Currently there is a heavy emphasis on treating heroin addiction by supplying heroin addicts with heroin-like drugs as a substitute for their heroin (i.e., maintenance therapy with methadone or buprenorphine).

Maintaining heroin addicts on a heroin-like drug is like giving alcohol to alcoholics as a treatment for their alcoholism. Such heroin substitution therapies are effective in retaining patients in treatment and suppressing heroin use, but they do not decrease criminal behavior or decrease the high mortality rate associated with heroin addiction.

This is exactly the outcome you would expect if you gave alcohol to alcoholics as a treatment for their alcoholism. Supplying alcohol would keep alcoholics coming back for more, and it would decrease the amount of alcohol they would have to buy elsewhere, but it would not decrease the criminal activity or mortality associated with alcoholism.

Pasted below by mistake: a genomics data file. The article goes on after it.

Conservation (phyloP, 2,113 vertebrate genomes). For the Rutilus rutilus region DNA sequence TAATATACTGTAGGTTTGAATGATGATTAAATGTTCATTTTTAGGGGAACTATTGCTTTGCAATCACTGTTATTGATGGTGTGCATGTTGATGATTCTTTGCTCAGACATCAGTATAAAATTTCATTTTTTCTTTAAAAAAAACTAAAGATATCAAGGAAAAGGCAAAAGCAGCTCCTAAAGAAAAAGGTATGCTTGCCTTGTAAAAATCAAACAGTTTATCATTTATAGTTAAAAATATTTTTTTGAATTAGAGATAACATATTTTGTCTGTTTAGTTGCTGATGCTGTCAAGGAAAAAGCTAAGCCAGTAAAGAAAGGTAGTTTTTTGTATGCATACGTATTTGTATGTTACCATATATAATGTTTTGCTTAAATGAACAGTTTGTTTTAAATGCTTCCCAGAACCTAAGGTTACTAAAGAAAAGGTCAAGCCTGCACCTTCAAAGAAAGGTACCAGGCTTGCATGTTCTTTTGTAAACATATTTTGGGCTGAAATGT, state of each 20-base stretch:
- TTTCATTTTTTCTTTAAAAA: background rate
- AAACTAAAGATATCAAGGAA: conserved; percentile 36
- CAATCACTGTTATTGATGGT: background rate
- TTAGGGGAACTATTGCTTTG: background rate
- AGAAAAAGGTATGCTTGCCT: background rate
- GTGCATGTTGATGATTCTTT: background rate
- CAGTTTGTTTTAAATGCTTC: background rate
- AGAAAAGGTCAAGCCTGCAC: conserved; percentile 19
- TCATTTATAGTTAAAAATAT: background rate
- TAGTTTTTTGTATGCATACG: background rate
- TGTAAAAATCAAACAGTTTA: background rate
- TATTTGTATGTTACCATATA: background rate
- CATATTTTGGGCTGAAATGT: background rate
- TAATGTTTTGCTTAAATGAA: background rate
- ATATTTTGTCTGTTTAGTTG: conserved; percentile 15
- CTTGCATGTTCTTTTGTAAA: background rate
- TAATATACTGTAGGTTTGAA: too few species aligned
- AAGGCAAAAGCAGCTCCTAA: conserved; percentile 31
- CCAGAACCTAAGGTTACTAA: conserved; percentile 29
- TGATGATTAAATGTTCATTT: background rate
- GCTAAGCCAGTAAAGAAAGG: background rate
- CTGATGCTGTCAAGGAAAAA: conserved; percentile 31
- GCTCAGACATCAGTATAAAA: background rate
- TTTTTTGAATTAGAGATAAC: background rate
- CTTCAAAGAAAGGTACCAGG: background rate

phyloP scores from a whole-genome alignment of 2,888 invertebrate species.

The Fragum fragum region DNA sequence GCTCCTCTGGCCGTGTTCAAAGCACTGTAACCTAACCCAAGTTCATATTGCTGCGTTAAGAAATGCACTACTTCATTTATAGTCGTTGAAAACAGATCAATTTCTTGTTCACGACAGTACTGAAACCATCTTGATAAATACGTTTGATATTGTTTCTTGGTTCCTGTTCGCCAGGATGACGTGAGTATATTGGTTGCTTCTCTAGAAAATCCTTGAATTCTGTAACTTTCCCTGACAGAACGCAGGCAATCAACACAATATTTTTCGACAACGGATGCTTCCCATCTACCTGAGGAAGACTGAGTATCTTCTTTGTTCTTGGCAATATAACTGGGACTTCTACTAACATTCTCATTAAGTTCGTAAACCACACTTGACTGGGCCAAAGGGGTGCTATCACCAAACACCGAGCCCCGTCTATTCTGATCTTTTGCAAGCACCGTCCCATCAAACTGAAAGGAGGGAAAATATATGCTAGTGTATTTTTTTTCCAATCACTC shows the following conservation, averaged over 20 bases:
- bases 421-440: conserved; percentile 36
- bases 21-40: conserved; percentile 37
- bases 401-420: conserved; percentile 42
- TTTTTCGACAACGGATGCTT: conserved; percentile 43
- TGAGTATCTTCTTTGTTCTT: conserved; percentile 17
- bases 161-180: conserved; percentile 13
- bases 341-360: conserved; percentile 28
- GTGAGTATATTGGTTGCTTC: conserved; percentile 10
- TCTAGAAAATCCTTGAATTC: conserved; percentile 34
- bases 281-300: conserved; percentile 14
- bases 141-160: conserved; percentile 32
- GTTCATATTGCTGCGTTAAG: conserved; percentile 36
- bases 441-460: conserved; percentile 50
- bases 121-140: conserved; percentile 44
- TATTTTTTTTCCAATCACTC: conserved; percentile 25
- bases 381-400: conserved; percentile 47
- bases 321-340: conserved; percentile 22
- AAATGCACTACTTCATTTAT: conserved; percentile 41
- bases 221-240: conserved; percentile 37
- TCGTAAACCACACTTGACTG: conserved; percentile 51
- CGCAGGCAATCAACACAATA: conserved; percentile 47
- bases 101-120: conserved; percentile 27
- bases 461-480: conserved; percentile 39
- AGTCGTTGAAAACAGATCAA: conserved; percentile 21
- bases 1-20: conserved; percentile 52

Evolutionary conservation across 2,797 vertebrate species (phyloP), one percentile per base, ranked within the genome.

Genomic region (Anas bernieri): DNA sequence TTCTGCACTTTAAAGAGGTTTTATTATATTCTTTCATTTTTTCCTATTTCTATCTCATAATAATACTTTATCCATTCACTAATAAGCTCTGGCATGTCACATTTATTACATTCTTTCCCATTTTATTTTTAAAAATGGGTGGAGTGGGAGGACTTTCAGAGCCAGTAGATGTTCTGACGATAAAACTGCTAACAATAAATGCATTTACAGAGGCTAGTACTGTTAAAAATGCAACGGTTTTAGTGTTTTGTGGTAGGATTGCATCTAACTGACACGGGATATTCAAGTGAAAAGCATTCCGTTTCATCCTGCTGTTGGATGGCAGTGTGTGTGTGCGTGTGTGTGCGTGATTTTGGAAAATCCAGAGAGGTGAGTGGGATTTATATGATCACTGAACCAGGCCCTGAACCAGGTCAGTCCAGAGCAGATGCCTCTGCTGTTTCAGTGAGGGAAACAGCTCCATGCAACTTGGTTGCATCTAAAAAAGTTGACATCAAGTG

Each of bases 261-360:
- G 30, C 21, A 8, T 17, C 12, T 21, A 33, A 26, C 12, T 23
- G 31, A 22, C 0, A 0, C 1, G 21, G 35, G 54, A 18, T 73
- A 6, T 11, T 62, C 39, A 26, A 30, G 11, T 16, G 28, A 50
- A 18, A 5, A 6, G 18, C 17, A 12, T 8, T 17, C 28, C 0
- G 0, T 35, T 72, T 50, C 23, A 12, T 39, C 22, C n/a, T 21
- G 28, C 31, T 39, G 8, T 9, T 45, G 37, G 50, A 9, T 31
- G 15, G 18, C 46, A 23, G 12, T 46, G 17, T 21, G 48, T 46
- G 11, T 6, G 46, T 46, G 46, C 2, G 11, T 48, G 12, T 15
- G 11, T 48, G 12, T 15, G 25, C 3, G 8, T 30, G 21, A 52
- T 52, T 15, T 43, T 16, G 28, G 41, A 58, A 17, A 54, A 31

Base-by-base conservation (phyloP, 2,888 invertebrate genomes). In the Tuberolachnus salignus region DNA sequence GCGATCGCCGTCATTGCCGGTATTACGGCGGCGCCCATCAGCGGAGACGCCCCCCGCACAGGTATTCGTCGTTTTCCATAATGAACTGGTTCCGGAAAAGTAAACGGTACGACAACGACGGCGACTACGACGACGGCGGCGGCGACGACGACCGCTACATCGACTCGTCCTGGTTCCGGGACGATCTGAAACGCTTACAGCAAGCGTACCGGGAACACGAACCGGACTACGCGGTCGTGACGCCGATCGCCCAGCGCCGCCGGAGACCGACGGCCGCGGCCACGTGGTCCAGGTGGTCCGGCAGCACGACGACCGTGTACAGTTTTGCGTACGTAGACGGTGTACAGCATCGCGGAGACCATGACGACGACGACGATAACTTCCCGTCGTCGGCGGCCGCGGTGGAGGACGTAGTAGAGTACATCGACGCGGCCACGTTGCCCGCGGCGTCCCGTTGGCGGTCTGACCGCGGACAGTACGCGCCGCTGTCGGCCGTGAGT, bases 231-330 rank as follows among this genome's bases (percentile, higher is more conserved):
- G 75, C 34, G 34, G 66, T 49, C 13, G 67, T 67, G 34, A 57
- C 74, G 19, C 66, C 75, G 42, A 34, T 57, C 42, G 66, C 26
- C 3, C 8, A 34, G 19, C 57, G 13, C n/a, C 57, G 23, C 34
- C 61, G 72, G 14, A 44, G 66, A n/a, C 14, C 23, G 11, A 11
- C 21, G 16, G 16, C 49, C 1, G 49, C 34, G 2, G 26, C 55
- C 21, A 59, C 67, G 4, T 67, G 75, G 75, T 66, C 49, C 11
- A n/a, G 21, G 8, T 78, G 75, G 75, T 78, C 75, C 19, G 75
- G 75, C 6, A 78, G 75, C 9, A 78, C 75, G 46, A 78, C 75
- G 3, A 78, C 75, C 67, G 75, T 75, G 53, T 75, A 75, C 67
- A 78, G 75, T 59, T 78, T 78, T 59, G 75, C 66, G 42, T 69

The previous discussion ("Could Methadone Maintenance Treatment For Opioid Addiction Stem Our Opioid Overdose Epidemic?") summarized the many reasons why maintenance treatment with methadone or other heroin-like drugs is ineffective.

Maintenance therapy with methadone or buprenorphine only decreases the amount of heroin an addict buys on the street; it doesn't stop the addict from buying street heroin. Yet buying potentially lethal "spiked" street heroin risks death. On some days in Vancouver Canada, there are 60 cases a day of potentially fatal overdoses with fentanyl- or carfentanyl-spiked street drugs.